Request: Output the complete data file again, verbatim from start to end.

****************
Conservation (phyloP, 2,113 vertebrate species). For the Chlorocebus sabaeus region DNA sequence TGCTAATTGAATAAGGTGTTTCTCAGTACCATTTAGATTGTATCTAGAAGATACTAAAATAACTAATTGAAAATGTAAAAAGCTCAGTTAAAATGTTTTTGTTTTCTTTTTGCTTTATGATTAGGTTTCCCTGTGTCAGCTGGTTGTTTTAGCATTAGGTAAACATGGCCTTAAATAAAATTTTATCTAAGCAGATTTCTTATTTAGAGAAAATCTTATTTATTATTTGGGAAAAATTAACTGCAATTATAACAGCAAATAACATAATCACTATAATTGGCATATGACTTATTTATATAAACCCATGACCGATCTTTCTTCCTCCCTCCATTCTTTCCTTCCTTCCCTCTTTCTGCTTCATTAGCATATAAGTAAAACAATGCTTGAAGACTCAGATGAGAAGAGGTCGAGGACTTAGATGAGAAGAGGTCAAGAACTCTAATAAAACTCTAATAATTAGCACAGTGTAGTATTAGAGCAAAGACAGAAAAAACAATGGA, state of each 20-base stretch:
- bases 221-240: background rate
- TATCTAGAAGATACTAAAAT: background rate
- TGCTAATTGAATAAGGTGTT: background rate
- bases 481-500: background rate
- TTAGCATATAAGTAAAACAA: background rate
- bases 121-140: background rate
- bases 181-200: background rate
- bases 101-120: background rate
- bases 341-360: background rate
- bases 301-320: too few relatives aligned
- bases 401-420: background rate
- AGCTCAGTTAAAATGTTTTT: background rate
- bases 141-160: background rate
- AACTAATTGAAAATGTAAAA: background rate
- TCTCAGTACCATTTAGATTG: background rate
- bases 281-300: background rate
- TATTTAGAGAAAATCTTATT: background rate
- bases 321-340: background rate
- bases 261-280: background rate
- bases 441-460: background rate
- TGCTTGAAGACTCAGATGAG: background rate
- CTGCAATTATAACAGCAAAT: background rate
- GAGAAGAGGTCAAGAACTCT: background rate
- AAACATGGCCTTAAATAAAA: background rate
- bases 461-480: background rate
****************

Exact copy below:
Conservation (phyloP, 2,113 vertebrate species). For the Chlorocebus sabaeus region DNA sequence TGCTAATTGAATAAGGTGTTTCTCAGTACCATTTAGATTGTATCTAGAAGATACTAAAATAACTAATTGAAAATGTAAAAAGCTCAGTTAAAATGTTTTTGTTTTCTTTTTGCTTTATGATTAGGTTTCCCTGTGTCAGCTGGTTGTTTTAGCATTAGGTAAACATGGCCTTAAATAAAATTTTATCTAAGCAGATTTCTTATTTAGAGAAAATCTTATTTATTATTTGGGAAAAATTAACTGCAATTATAACAGCAAATAACATAATCACTATAATTGGCATATGACTTATTTATATAAACCCATGACCGATCTTTCTTCCTCCCTCCATTCTTTCCTTCCTTCCCTCTTTCTGCTTCATTAGCATATAAGTAAAACAATGCTTGAAGACTCAGATGAGAAGAGGTCGAGGACTTAGATGAGAAGAGGTCAAGAACTCTAATAAAACTCTAATAATTAGCACAGTGTAGTATTAGAGCAAAGACAGAAAAAACAATGGA, state of each 20-base stretch:
- bases 221-240: background rate
- TATCTAGAAGATACTAAAAT: background rate
- TGCTAATTGAATAAGGTGTT: background rate
- bases 481-500: background rate
- TTAGCATATAAGTAAAACAA: background rate
- bases 121-140: background rate
- bases 181-200: background rate
- bases 101-120: background rate
- bases 341-360: background rate
- bases 301-320: too few relatives aligned
- bases 401-420: background rate
- AGCTCAGTTAAAATGTTTTT: background rate
- bases 141-160: background rate
- AACTAATTGAAAATGTAAAA: background rate
- TCTCAGTACCATTTAGATTG: background rate
- bases 281-300: background rate
- TATTTAGAGAAAATCTTATT: background rate
- bases 321-340: background rate
- bases 261-280: background rate
- bases 441-460: background rate
- TGCTTGAAGACTCAGATGAG: background rate
- CTGCAATTATAACAGCAAAT: background rate
- GAGAAGAGGTCAAGAACTCT: background rate
- AAACATGGCCTTAAATAAAA: background rate
- bases 461-480: background rate